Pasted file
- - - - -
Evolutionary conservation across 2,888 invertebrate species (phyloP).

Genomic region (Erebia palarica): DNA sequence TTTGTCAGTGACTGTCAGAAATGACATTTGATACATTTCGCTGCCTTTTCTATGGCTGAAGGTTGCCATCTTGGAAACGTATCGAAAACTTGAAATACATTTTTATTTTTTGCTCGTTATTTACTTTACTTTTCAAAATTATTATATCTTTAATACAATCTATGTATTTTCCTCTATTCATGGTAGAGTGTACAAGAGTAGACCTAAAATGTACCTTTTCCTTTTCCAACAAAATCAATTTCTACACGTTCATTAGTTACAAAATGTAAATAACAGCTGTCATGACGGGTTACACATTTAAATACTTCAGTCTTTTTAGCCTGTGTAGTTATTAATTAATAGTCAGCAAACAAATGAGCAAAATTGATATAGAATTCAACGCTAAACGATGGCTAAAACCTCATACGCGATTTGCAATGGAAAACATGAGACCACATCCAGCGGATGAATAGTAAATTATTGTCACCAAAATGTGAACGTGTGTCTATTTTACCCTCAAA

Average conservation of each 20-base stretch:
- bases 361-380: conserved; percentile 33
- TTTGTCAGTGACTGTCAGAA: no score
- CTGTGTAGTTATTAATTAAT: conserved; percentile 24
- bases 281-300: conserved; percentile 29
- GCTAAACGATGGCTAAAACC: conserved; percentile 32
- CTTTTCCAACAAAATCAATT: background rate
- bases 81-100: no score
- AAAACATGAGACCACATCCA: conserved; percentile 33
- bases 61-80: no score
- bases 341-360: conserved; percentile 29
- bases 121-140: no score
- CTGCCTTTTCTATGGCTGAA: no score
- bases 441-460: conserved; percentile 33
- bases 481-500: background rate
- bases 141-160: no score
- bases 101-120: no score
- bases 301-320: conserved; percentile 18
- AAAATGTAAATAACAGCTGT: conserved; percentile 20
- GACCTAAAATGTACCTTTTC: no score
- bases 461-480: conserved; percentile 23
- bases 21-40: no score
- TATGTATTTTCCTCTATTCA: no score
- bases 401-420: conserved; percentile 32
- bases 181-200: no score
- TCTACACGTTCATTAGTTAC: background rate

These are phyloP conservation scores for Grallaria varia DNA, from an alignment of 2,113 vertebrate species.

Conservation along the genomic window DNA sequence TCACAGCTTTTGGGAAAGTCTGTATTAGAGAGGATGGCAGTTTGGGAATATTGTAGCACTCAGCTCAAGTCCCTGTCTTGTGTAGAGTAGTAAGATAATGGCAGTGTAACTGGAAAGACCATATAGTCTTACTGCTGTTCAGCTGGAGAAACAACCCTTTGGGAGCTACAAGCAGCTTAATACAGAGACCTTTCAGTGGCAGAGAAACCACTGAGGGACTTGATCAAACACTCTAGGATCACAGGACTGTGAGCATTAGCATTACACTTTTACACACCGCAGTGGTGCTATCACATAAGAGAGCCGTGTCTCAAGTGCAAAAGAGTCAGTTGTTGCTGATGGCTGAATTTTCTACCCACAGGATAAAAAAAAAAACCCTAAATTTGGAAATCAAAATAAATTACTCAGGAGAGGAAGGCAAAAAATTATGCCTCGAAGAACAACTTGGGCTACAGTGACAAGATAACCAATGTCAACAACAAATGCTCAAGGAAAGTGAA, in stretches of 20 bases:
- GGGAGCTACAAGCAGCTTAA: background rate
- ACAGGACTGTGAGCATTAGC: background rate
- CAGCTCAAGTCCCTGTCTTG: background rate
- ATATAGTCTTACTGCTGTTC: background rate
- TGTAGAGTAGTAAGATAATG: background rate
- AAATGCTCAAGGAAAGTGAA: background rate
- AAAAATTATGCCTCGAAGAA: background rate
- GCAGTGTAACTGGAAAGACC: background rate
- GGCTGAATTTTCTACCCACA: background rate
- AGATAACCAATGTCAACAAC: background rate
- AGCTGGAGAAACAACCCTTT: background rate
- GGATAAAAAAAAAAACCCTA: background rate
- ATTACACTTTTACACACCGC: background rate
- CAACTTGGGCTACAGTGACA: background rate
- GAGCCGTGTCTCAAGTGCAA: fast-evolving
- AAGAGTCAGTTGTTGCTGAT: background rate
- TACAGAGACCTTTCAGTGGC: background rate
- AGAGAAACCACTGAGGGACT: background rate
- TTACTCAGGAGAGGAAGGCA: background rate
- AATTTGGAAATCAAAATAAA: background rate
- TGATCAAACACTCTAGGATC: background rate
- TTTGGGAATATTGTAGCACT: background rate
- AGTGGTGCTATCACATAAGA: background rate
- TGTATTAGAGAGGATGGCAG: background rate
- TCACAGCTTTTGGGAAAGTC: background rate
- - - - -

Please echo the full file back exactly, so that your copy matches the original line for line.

Evolutionary conservation across 2,888 invertebrate species (phyloP).

Genomic region (Erebia palarica): DNA sequence TTTGTCAGTGACTGTCAGAAATGACATTTGATACATTTCGCTGCCTTTTCTATGGCTGAAGGTTGCCATCTTGGAAACGTATCGAAAACTTGAAATACATTTTTATTTTTTGCTCGTTATTTACTTTACTTTTCAAAATTATTATATCTTTAATACAATCTATGTATTTTCCTCTATTCATGGTAGAGTGTACAAGAGTAGACCTAAAATGTACCTTTTCCTTTTCCAACAAAATCAATTTCTACACGTTCATTAGTTACAAAATGTAAATAACAGCTGTCATGACGGGTTACACATTTAAATACTTCAGTCTTTTTAGCCTGTGTAGTTATTAATTAATAGTCAGCAAACAAATGAGCAAAATTGATATAGAATTCAACGCTAAACGATGGCTAAAACCTCATACGCGATTTGCAATGGAAAACATGAGACCACATCCAGCGGATGAATAGTAAATTATTGTCACCAAAATGTGAACGTGTGTCTATTTTACCCTCAAA

Average conservation of each 20-base stretch:
- bases 361-380: conserved; percentile 33
- TTTGTCAGTGACTGTCAGAA: no score
- CTGTGTAGTTATTAATTAAT: conserved; percentile 24
- bases 281-300: conserved; percentile 29
- GCTAAACGATGGCTAAAACC: conserved; percentile 32
- CTTTTCCAACAAAATCAATT: background rate
- bases 81-100: no score
- AAAACATGAGACCACATCCA: conserved; percentile 33
- bases 61-80: no score
- bases 341-360: conserved; percentile 29
- bases 121-140: no score
- CTGCCTTTTCTATGGCTGAA: no score
- bases 441-460: conserved; percentile 33
- bases 481-500: background rate
- bases 141-160: no score
- bases 101-120: no score
- bases 301-320: conserved; percentile 18
- AAAATGTAAATAACAGCTGT: conserved; percentile 20
- GACCTAAAATGTACCTTTTC: no score
- bases 461-480: conserved; percentile 23
- bases 21-40: no score
- TATGTATTTTCCTCTATTCA: no score
- bases 401-420: conserved; percentile 32
- bases 181-200: no score
- TCTACACGTTCATTAGTTAC: background rate

These are phyloP conservation scores for Grallaria varia DNA, from an alignment of 2,113 vertebrate species.

Conservation along the genomic window DNA sequence TCACAGCTTTTGGGAAAGTCTGTATTAGAGAGGATGGCAGTTTGGGAATATTGTAGCACTCAGCTCAAGTCCCTGTCTTGTGTAGAGTAGTAAGATAATGGCAGTGTAACTGGAAAGACCATATAGTCTTACTGCTGTTCAGCTGGAGAAACAACCCTTTGGGAGCTACAAGCAGCTTAATACAGAGACCTTTCAGTGGCAGAGAAACCACTGAGGGACTTGATCAAACACTCTAGGATCACAGGACTGTGAGCATTAGCATTACACTTTTACACACCGCAGTGGTGCTATCACATAAGAGAGCCGTGTCTCAAGTGCAAAAGAGTCAGTTGTTGCTGATGGCTGAATTTTCTACCCACAGGATAAAAAAAAAAACCCTAAATTTGGAAATCAAAATAAATTACTCAGGAGAGGAAGGCAAAAAATTATGCCTCGAAGAACAACTTGGGCTACAGTGACAAGATAACCAATGTCAACAACAAATGCTCAAGGAAAGTGAA, in stretches of 20 bases:
- GGGAGCTACAAGCAGCTTAA: background rate
- ACAGGACTGTGAGCATTAGC: background rate
- CAGCTCAAGTCCCTGTCTTG: background rate
- ATATAGTCTTACTGCTGTTC: background rate
- TGTAGAGTAGTAAGATAATG: background rate
- AAATGCTCAAGGAAAGTGAA: background rate
- AAAAATTATGCCTCGAAGAA: background rate
- GCAGTGTAACTGGAAAGACC: background rate
- GGCTGAATTTTCTACCCACA: background rate
- AGATAACCAATGTCAACAAC: background rate
- AGCTGGAGAAACAACCCTTT: background rate
- GGATAAAAAAAAAAACCCTA: background rate
- ATTACACTTTTACACACCGC: background rate
- CAACTTGGGCTACAGTGACA: background rate
- GAGCCGTGTCTCAAGTGCAA: fast-evolving
- AAGAGTCAGTTGTTGCTGAT: background rate
- TACAGAGACCTTTCAGTGGC: background rate
- AGAGAAACCACTGAGGGACT: background rate
- TTACTCAGGAGAGGAAGGCA: background rate
- AATTTGGAAATCAAAATAAA: background rate
- TGATCAAACACTCTAGGATC: background rate
- TTTGGGAATATTGTAGCACT: background rate
- AGTGGTGCTATCACATAAGA: background rate
- TGTATTAGAGAGGATGGCAG: background rate
- TCACAGCTTTTGGGAAAGTC: background rate